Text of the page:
George Gallo’s Vanquish is an indie action thriller with two big powerhouses in stars Ruby Rose and Morgan Freeman. The setup is simple. Rose plays Victoria, a single mother and former drug courier for the Russian mob. Believing she’s free from those obligations, her longtime mentor, Damon (Morgan Freeman), reveals his true colors and extorts Victoria to make a series of pickups for him, “one last time.” Before Victoria can refuse, Damon has taken the liberty of kidnapping her daughter.
Much like a video game, each delivery becomes successively more difficult to pull off as she must first fight henchmen, then mini-bosses, and finally the big boss. The action is guns, guts, and lots of motorcycle chases. As Victoria enters each compound, Damon, who uses a wheelchair, is the “guy in the chair” and dispenses commands and reminders of her daughter’s situation, along with the obligatory, “How could you do this to me?”
Indie action films are hard to pull off, and it’s where the big studios have the advantage with their deep pockets. Let’s face it: large stacks of cash are required upfront in the arena of action with expenses including stuntmen and stuntwomen, safety requirements, disposable props and vehicles, varying levels of blood and make-up effects, and, of course, that damn insurance. The key to taking on the big studio is to find a way to make the most of limited resources. One way is to put all the action into a big memorable sequence that makes the audience talk about the movie and prompts a return visit with friends. Vanquish has that unforgettable moment.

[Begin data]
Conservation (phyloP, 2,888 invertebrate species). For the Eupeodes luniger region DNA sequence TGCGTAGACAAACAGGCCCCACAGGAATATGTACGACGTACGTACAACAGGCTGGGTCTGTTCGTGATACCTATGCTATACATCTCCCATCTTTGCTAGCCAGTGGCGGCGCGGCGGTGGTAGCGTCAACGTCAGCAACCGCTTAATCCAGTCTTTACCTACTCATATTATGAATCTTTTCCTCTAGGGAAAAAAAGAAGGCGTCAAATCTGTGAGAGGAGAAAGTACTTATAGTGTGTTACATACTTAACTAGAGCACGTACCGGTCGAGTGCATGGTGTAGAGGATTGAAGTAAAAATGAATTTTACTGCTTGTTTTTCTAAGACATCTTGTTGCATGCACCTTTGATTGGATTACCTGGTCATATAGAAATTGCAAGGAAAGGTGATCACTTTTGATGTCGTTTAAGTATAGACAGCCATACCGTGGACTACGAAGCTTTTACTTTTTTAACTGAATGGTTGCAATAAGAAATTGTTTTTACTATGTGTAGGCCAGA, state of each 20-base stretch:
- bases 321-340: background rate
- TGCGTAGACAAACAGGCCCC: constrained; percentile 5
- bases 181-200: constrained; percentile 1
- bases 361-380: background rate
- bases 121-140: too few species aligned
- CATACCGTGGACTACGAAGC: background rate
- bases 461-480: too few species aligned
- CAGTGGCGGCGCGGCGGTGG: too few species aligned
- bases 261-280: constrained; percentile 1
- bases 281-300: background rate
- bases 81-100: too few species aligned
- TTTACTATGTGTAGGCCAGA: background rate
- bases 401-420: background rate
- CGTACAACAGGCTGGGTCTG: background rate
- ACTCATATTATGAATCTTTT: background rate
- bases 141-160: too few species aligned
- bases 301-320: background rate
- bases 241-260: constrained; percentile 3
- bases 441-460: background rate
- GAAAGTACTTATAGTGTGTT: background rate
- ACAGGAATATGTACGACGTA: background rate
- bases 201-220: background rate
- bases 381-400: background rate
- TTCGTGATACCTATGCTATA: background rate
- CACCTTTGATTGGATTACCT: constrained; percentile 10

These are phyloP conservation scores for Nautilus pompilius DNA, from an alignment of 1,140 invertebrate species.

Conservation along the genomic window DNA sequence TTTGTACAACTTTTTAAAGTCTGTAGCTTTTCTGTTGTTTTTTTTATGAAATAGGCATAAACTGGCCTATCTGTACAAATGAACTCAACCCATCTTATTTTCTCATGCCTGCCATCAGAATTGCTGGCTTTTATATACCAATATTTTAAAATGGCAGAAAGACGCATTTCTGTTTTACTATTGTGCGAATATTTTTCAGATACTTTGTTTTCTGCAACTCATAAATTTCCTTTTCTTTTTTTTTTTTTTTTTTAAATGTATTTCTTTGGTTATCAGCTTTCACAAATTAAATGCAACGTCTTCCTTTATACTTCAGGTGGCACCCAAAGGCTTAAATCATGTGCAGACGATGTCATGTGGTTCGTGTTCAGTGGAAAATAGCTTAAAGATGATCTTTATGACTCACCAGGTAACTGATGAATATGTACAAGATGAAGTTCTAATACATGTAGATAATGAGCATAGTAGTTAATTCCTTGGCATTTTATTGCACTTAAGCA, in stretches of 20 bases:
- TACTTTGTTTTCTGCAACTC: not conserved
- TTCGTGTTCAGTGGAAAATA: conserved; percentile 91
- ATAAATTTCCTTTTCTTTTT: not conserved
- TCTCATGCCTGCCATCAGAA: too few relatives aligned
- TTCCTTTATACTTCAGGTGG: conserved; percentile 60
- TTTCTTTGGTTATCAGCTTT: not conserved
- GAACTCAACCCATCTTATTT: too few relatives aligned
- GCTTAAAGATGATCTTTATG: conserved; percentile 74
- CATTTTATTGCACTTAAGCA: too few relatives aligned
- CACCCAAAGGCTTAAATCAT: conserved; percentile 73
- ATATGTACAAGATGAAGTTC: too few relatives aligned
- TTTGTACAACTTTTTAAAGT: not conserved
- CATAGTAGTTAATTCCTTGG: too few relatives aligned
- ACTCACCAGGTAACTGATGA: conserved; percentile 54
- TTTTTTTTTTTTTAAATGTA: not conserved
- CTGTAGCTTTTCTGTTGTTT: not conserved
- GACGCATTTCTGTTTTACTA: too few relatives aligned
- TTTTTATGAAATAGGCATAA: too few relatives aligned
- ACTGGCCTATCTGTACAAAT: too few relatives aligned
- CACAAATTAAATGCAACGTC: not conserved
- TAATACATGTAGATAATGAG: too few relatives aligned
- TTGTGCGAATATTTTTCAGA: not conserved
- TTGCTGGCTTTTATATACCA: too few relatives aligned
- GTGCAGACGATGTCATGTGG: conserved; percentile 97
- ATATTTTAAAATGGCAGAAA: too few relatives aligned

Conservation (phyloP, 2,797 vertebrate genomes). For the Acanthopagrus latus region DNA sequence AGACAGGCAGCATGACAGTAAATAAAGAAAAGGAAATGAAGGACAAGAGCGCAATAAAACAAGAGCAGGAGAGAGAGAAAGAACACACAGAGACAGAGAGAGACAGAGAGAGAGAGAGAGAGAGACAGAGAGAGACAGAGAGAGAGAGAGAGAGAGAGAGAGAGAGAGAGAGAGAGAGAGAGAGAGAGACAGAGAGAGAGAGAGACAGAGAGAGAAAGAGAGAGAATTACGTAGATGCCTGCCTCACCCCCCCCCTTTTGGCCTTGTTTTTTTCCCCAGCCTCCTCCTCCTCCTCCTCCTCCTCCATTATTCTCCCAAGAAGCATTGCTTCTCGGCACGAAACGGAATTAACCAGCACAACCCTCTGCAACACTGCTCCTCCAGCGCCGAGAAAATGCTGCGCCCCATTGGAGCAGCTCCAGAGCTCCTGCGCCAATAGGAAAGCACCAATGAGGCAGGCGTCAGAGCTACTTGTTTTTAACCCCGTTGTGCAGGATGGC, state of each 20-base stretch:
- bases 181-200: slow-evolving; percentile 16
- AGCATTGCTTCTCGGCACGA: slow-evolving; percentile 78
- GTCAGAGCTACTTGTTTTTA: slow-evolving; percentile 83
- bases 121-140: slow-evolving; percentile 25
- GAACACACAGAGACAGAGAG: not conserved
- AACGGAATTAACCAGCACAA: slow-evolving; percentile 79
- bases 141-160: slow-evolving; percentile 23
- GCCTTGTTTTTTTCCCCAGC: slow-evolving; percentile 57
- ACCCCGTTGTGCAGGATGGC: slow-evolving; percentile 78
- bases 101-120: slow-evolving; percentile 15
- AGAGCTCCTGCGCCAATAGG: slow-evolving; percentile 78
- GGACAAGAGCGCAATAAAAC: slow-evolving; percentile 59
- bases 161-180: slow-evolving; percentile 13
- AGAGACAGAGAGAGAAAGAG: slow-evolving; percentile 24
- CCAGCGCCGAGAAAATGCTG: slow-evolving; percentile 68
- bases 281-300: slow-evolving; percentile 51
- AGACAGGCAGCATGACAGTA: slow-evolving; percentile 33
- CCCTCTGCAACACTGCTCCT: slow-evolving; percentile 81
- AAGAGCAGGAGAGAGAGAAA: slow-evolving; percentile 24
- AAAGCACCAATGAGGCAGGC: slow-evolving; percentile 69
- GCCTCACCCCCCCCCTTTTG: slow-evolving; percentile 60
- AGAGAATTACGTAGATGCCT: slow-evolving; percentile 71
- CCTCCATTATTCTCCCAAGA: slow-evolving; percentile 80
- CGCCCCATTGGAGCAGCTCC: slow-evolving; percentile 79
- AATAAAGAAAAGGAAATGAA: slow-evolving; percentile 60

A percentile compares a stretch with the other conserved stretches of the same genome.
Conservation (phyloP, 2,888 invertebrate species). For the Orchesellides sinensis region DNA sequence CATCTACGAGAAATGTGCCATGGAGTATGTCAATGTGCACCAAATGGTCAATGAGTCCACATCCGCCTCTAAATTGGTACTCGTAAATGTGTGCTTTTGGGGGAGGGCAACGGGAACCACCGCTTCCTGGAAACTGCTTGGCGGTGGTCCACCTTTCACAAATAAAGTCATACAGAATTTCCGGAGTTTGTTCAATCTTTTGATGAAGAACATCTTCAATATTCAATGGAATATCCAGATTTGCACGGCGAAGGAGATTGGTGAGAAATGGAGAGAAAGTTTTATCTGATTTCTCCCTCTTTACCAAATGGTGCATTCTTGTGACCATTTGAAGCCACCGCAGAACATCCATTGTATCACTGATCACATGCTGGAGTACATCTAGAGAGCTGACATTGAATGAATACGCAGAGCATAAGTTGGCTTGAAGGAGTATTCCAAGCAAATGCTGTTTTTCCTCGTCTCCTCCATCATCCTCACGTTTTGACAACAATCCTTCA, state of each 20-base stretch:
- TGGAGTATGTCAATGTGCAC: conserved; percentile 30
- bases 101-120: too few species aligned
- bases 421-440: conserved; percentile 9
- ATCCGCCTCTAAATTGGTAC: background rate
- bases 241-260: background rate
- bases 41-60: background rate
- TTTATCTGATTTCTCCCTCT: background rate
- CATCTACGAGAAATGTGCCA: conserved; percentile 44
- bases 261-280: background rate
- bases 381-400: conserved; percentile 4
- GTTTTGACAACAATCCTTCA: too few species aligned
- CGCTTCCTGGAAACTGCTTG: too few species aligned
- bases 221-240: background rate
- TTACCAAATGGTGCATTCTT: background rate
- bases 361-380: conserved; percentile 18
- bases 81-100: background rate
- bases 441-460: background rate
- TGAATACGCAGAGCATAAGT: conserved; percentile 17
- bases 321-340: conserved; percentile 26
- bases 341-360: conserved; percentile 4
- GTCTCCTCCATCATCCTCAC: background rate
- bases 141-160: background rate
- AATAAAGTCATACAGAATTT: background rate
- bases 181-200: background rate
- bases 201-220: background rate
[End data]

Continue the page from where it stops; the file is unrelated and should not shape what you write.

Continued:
“Before Victoria can refuse, Damon has taken the liberty of kidnapping her daughter.”
Vanquish is a mid-budget thriller. It can afford more elaborate stunts, particularly motorcycle chases, but the action is still pretty small and feels confined by its lack of resources. Each set piece is okay but doesn’t elevate itself to anything spectacular or memorable, which is vital to compete with the big studios. I understand the plight of independent films when it comes to the limitations of money, but at the same time, it has to deliver anything that will set itself apart from the pack.
What the movie has going for it are its stars. Ruby Rose is kick-a*s and looks good kicking said a***s. How exactly is Morgan Freeman? Freeman can read the phone book and make it engaging, and that’s pretty much what he does here.
The real weakness is the story and the tricks used to tell it. For example, in wrestling, we call it “cheap heat.” It’s essential to create proper sympathy for Victoria and do it fast. The solution here is to kidnap the daughter. One can tell that the scenes the daughter appears in were staged so that she was never in any real danger. To the film’s credit, Freeman appears throughout and is not just making a mere cameo. Then again, he’s in a wheelchair in a single location. While in a villainous role, can Freeman ever really play a true bad guy?
Ultimately, Vanquish falls into the typical cliché of focusing on the action, with the story serving as a way to string the stunts and shootouts together. The plot was too compromised too, and the use of Rose and Freeman is just not enough to push it over the recommendation line. Most people will see the movie solely because of its stars but will recall very little else about it.
"…How exactly is Morgan Freeman in this movie?"